This Report covers the period January-December 1997 

   Thousands of political prisoners, including prisoners of  conscience, were arbitrarily detained. Torture and ill-treatment  were endemic, leading to at least 300 deaths in custody. Prison  conditions amounting to ill-treatment were common.  “Disappearances” continued. Hundreds of extrajudicial  executions were reported. At least 40 people were sentenced  to death and five executions were carried out. Armed political  groups committed grave human rights abuses, including  torture, hostage-taking and killings of civilians.  

The year ended with a caretaker government headed by Inder  Kumar Gujral, who had been appointed Prime Minister in April after  the near collapse of the ruling coalition government. Public  controversy about corruption continued, and former Prime Minister  Narasimha Rao faced trial on several related charges.  

In October the government signed the UN Convention against  Torture and Other Cruel, Inhuman or Degrading Treatment or  Punishment. 

In July the UN Human Rights Committee recommended that India  remove restrictions on the National Human Rights Commission  (NHRC) which prevent it from investigating complaints of human  rights violations by the armed forces, and abolish the requirement  that central government approve prosecutions of members of the security forces. The Committee also expressed concern at the  widespread use of preventive detention, notably under the provisions  of the National Security Act and the Jammu and Kashmir Public  Safety Act. The Committee recommended “the early enactment of  legislation for mandatory judicial inquiries into cases of disappearance and death, ill-treatment or rape in police custody”. It  also highlighted discrimination faced by women and vulnerable  groups such as Scheduled Castes, Scheduled Tribes, backward  classes and ethnic and national minorities.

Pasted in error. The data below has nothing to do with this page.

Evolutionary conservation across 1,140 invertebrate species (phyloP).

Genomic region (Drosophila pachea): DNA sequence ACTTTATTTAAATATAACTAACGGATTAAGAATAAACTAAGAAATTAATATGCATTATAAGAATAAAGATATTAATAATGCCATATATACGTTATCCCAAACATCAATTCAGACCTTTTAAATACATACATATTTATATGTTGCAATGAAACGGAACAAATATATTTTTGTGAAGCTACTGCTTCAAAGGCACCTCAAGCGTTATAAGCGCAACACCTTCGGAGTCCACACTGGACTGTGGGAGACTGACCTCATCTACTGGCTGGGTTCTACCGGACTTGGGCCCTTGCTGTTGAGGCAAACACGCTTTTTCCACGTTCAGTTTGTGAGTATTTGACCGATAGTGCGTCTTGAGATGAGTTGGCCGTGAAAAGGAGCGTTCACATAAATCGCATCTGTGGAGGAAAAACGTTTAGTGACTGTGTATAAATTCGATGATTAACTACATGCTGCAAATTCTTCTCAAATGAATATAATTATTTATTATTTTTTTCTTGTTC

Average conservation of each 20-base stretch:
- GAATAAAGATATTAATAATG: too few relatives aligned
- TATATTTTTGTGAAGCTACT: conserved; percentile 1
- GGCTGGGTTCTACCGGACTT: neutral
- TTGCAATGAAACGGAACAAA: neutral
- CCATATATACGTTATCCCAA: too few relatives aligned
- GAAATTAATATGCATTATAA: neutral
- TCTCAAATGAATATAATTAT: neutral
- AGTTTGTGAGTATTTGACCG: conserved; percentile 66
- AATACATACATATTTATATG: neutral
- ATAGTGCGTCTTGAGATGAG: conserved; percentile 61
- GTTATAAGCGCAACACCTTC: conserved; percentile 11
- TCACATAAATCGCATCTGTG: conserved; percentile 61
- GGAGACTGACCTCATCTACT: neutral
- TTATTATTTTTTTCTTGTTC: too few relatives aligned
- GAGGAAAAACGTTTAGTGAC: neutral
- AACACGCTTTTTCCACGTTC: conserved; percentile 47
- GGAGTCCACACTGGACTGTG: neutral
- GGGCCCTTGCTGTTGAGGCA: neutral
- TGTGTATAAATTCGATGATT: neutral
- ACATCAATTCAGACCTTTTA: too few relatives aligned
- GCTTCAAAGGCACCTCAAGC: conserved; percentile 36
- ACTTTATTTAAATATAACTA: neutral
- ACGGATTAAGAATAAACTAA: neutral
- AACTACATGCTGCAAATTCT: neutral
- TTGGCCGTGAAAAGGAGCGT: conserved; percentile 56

At the end of 1996, the Supreme Court issued a landmark judgment  establishing requirements to be followed during arrest and detention  to prevent abuse. During 1997, several state governments announced  that they were in the process of implementing these measures.  

In November the Supreme Court upheld the constitutionality of the  Armed Forces (Special Powers) Act _ which gives the security forces  powers to shoot to kill with virtual impunity _ after hearing petitions  filed in 1980 and 1982. 

The NHRC continued to monitor human rights abuses and raise  concerns on a broad range of human rights issues. By the end of the  year human rights commissions had been set up in three more  states _ Jammu and Kashmir, Punjab and Tamil Nadu. However, the  state commissions were prevented by their mandates from  investigating violations by the armed forces. In Tamil Nadu, the  designation of sessions courts as special human rights courts under  the Protection of Human Rights Act, 1993, came under scrutiny in  the High Court, which set parameters for human rights cases to be tried in such courts and ordered that they be given powers to award  compensation.  

Armed conflict between government forces and armed political groups  continued in various parts of the country, including Jammu and  Kashmir, the northeastern states and Andhra Pradesh. Allegations  that so-called “renegades” (armed groups cooperating with security  forces) were responsible for abuses in Jammu and Kashmir  continued. In Bihar, armed groups with links to state officials and  political parties were involved in several violent attacks on rival  political groups and their alleged supporters. Children and women  were among those killed.